But after Trump called for "a total and complete shutdown of Muslims entering the United States" in December 2015, the university promptly withdrew the degree.
"In the course of the current U.S. election campaign, Mr. Trump has made a number of statements that are wholly incompatible with the ethos and values of the university," Robert Gordon said in a statement. "The university has therefore decided to revoke its award of the honorary degree."
That left Trump three other honorary doctorates. Lehigh University awarded him an honorary doctorate of laws in 1988, Wagner College awarded an honorary doctorate of humane letters in 2004, and Liberty awarded a doctorate of business in 2012. The degree Liberty awarded Trump on Saturday was an honorary doctorate of laws.
When Trump delivered the commencement address at Lehigh 29 years ago, the Morning Call of Allentown, Pa., reported that "the real estate magnate's remarks were surprisingly liberal." Yet Trump also sounded, at times, very much like the candidate who won the White House.
"Country-wide, we have serious problems," he told the Lehigh graduates. "So many countries are whipping America ... making billions and stripping the United States of economic dignity. I respect the Japanese, but we have to fight back."
Discussing his own college classmates, Trump claimed that "50 percent in the class are decimated by drugs or alcohol." Then he delivered a warning: "Now we have the additional obstacle of AIDS. Be very careful — it's out there." Trump graduated from the Wharton School at the University of Pennsylvania with a degree in economics in 1968.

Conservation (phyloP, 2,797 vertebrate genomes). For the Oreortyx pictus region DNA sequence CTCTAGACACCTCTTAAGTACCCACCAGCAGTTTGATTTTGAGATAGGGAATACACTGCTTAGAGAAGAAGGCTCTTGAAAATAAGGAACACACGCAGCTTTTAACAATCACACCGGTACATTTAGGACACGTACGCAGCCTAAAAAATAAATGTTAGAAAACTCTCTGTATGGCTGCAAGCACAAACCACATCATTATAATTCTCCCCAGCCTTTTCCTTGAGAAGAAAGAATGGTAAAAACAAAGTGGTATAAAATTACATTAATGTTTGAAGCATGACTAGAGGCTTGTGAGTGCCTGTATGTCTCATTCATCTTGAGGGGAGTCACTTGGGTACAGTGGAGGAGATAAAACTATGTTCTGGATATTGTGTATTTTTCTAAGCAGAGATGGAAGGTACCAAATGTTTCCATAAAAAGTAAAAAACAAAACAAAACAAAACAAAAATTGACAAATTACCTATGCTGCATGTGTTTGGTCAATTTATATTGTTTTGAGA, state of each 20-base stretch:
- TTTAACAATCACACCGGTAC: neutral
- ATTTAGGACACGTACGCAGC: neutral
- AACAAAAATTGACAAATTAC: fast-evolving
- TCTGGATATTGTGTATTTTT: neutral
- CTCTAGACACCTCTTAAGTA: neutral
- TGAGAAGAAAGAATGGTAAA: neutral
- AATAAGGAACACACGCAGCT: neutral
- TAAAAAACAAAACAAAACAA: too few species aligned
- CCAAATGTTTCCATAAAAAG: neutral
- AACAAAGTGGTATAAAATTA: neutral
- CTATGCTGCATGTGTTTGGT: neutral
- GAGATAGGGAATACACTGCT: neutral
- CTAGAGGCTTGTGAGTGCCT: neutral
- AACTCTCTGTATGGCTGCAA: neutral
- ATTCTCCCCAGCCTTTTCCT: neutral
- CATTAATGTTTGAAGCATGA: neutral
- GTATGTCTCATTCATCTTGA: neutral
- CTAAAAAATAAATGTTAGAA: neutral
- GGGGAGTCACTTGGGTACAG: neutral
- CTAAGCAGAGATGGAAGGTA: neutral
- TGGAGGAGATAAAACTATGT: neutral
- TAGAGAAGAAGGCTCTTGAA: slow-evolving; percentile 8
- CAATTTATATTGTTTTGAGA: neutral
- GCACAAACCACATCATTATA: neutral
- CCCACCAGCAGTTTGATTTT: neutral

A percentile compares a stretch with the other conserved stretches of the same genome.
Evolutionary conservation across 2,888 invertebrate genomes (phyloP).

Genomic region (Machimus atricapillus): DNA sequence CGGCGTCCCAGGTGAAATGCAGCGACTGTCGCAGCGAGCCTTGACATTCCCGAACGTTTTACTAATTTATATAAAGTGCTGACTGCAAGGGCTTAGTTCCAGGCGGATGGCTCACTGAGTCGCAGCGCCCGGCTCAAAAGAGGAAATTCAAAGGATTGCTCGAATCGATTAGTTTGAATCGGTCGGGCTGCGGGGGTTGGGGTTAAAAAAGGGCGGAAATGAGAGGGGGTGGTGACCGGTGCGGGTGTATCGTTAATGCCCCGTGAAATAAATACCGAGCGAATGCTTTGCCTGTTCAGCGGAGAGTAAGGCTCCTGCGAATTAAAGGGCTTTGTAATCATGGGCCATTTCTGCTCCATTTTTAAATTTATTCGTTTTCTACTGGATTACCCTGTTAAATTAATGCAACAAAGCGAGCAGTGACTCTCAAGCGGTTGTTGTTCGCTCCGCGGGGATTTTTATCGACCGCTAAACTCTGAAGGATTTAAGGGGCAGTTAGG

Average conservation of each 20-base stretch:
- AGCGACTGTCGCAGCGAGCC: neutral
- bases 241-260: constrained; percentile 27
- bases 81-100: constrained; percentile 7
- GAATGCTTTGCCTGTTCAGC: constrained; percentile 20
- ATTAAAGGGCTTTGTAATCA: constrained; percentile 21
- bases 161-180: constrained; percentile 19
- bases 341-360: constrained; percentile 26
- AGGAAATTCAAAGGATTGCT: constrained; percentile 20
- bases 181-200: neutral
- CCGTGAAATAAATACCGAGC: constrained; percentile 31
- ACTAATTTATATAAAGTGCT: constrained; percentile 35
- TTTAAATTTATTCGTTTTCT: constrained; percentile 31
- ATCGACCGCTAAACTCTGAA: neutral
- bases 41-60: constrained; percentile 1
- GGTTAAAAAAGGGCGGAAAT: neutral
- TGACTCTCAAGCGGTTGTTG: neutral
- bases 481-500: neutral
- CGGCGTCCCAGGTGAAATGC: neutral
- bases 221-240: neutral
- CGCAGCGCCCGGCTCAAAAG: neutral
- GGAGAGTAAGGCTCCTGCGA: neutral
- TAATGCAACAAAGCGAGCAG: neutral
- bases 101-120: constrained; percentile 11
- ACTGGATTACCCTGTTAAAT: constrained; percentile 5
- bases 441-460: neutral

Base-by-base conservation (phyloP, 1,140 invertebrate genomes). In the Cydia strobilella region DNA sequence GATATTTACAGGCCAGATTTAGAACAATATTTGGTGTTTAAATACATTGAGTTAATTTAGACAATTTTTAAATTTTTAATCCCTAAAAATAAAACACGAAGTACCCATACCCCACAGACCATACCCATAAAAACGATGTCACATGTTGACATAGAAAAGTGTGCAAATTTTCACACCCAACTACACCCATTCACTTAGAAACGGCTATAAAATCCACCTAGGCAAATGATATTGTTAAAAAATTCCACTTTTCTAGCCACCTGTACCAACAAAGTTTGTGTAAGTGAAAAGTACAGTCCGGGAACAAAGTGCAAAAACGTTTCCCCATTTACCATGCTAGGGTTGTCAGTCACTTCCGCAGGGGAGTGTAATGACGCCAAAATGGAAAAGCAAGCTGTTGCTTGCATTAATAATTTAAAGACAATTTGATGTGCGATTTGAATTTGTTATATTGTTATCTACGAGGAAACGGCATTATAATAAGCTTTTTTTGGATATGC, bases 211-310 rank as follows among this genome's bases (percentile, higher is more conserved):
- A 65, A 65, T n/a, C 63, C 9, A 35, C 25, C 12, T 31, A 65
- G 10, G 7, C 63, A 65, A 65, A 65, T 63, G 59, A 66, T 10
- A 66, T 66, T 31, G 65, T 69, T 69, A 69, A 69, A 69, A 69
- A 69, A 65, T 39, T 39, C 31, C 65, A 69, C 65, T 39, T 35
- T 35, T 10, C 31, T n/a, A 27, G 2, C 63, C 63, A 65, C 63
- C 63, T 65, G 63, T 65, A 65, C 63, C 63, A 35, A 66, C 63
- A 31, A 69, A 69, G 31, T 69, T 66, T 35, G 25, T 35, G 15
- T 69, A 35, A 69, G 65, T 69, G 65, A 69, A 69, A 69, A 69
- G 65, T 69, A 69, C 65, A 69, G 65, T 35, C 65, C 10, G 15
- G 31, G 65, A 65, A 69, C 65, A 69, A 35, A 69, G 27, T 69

Trump was following on the heels of Bill Cosby, who had been Lehigh's commencement speaker the year before.
By 2004, when Trump addressed the graduates of Wagner, on Staten Island, the twice-divorced billionaire had another piece of advice for new grads: "Always have a prenuptial agreement."
Trump's message on Saturday to the graduates of Liberty, the nation's largest evangelical Christian college, focused on standing strong in their beliefs. He likened what the grads will encounter in secular society to what he faces as a political outsider in Washington.
"Being an outsider is fine," Trump said. "Embrace the label, because it's the outsiders who change the world and who make a real and lasting difference."